COVID pandemic made the shortage of doctors worse

The COVID-19 pandemic took a doctor shortage and made it worse. That's the finding of a report, out this month, from the Association of American Medical Colleges. They estimate we could be short as many as 124,000 physicians by 2034.

At Gardner Health Services in San Jose, staffing is a problem. They simply need more doctors for their community clinics.

But while hiring physicians was difficult before COVID, it's practically impossible now.

"We're hoping to hire more clinicians. We need more clinicians. But it's definitely a challenge," says Dr. Ranjani Chandramouli, Medical Director at the Gardner Family Health Network.

The issue is a nationwide doctor shortage, according to a report by the Association of American Medical Colleges.

Population growth was already outpacing the number of newly minted doctors.

But add in the pandemic, and they say all of a sudden more physicians were burned out, or pushed into early retirement.

"We've been looking at this shortage. We've been trying to increase the number of medical school slots," says Dr. Janis Orlowski, Chief Healthcare Officer with the Association of American Medical Colleges.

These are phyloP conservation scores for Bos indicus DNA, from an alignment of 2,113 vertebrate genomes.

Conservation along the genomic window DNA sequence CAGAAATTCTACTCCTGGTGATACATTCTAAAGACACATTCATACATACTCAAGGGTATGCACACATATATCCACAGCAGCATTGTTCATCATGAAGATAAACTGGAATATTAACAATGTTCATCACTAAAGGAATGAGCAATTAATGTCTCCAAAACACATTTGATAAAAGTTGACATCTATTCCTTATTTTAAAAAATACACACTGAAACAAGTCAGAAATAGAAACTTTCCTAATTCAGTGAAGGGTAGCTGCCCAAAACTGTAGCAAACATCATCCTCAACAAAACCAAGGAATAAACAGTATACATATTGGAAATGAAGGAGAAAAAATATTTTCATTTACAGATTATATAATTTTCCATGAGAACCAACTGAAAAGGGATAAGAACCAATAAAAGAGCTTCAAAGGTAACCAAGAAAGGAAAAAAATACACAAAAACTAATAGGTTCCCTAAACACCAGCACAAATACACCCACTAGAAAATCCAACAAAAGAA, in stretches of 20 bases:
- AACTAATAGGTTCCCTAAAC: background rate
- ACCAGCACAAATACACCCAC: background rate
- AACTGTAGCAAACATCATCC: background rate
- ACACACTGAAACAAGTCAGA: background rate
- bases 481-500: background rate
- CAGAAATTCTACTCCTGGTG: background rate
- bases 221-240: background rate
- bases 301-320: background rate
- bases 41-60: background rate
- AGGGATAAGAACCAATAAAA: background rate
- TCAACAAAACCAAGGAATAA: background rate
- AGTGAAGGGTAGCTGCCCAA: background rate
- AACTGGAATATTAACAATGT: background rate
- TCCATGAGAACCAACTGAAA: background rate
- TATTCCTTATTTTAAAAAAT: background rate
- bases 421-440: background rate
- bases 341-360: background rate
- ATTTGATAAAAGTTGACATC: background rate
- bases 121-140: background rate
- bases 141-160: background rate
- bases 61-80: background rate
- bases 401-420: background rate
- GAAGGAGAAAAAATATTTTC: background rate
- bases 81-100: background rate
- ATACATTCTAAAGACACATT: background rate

Nationally, an extra thousand residency slots were added last year.

Still hospitals like Sequoia Hospital in Redwood City, say the shortfalls extend to all specialties: from infectious disease experts, to urologists.

Plus the Bay Area's high cost of living doesn't help with recruitment.

So they're doing the best they can to fill the gaps, use telehealth when possible, and keep their current staff happy.

"We are really focusing on strategies to try to recruit and retain primary care physicians. Because I can tell you every day we hear about individuals that are having difficulty even finding a physician," says Dr. Dieter Bruno, Chief Medical Officer at Sequoia Hospital.

That's especially true, as patients who put off care during the pandemic are now flooding the system.

"People who weren't able to get in before, want to get in or need to get in and consequently it's backing up the whole system in every conceivable specialty," says Dr. Alan Brast, of Comprehensive Wellness in Walnut Creek.

At Gardner Health, they say there's been stiff competition for every doctor they've interviewed.

"Their salary expectations were pretty high, bonuses were high. It was routine to expect a sign on bonus for everybody," says Dr. Chandramouli.

And so they've been thinking outside the box, looking at international candidates, and even those fresh out of school.

"I must say I was very fortunate. I was able to hire two nurse practitioners," says Dr. Chandramouli. She was also recently able to find a new pediatrician.

The Association of American Medical Colleges is hopeful there could be federal money coming for medical training, which could help.